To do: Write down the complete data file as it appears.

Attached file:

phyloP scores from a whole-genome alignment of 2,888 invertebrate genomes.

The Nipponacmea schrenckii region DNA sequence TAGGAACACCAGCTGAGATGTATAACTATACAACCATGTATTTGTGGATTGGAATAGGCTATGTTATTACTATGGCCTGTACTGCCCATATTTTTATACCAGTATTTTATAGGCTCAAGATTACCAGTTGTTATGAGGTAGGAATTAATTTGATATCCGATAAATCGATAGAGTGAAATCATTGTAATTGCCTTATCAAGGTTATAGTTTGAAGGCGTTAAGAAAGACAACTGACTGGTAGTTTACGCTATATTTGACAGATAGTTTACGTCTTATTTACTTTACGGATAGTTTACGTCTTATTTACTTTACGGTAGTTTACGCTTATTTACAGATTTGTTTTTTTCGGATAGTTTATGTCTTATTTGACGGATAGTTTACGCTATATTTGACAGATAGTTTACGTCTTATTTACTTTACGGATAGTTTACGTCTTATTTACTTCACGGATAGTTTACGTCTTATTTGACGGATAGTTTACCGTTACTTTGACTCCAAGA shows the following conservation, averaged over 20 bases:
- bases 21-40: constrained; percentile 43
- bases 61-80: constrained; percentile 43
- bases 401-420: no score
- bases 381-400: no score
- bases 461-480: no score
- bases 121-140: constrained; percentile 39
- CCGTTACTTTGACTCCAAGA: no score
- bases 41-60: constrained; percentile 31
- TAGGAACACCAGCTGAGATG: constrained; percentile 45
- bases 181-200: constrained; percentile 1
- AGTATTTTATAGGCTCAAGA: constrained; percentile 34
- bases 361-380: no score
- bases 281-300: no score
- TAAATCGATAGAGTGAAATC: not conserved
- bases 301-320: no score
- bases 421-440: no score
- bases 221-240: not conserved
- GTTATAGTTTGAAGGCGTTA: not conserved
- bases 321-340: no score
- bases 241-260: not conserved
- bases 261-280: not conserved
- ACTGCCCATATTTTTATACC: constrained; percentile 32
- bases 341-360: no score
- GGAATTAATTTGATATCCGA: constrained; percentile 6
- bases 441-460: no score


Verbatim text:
phyloP scores from a whole-genome alignment of 2,888 invertebrate genomes.

The Nipponacmea schrenckii region DNA sequence TAGGAACACCAGCTGAGATGTATAACTATACAACCATGTATTTGTGGATTGGAATAGGCTATGTTATTACTATGGCCTGTACTGCCCATATTTTTATACCAGTATTTTATAGGCTCAAGATTACCAGTTGTTATGAGGTAGGAATTAATTTGATATCCGATAAATCGATAGAGTGAAATCATTGTAATTGCCTTATCAAGGTTATAGTTTGAAGGCGTTAAGAAAGACAACTGACTGGTAGTTTACGCTATATTTGACAGATAGTTTACGTCTTATTTACTTTACGGATAGTTTACGTCTTATTTACTTTACGGTAGTTTACGCTTATTTACAGATTTGTTTTTTTCGGATAGTTTATGTCTTATTTGACGGATAGTTTACGCTATATTTGACAGATAGTTTACGTCTTATTTACTTTACGGATAGTTTACGTCTTATTTACTTCACGGATAGTTTACGTCTTATTTGACGGATAGTTTACCGTTACTTTGACTCCAAGA shows the following conservation, averaged over 20 bases:
- bases 21-40: constrained; percentile 43
- bases 61-80: constrained; percentile 43
- bases 401-420: no score
- bases 381-400: no score
- bases 461-480: no score
- bases 121-140: constrained; percentile 39
- CCGTTACTTTGACTCCAAGA: no score
- bases 41-60: constrained; percentile 31
- TAGGAACACCAGCTGAGATG: constrained; percentile 45
- bases 181-200: constrained; percentile 1
- AGTATTTTATAGGCTCAAGA: constrained; percentile 34
- bases 361-380: no score
- bases 281-300: no score
- TAAATCGATAGAGTGAAATC: not conserved
- bases 301-320: no score
- bases 421-440: no score
- bases 221-240: not conserved
- GTTATAGTTTGAAGGCGTTA: not conserved
- bases 321-340: no score
- bases 241-260: not conserved
- bases 261-280: not conserved
- ACTGCCCATATTTTTATACC: constrained; percentile 32
- bases 341-360: no score
- GGAATTAATTTGATATCCGA: constrained; percentile 6
- bases 441-460: no score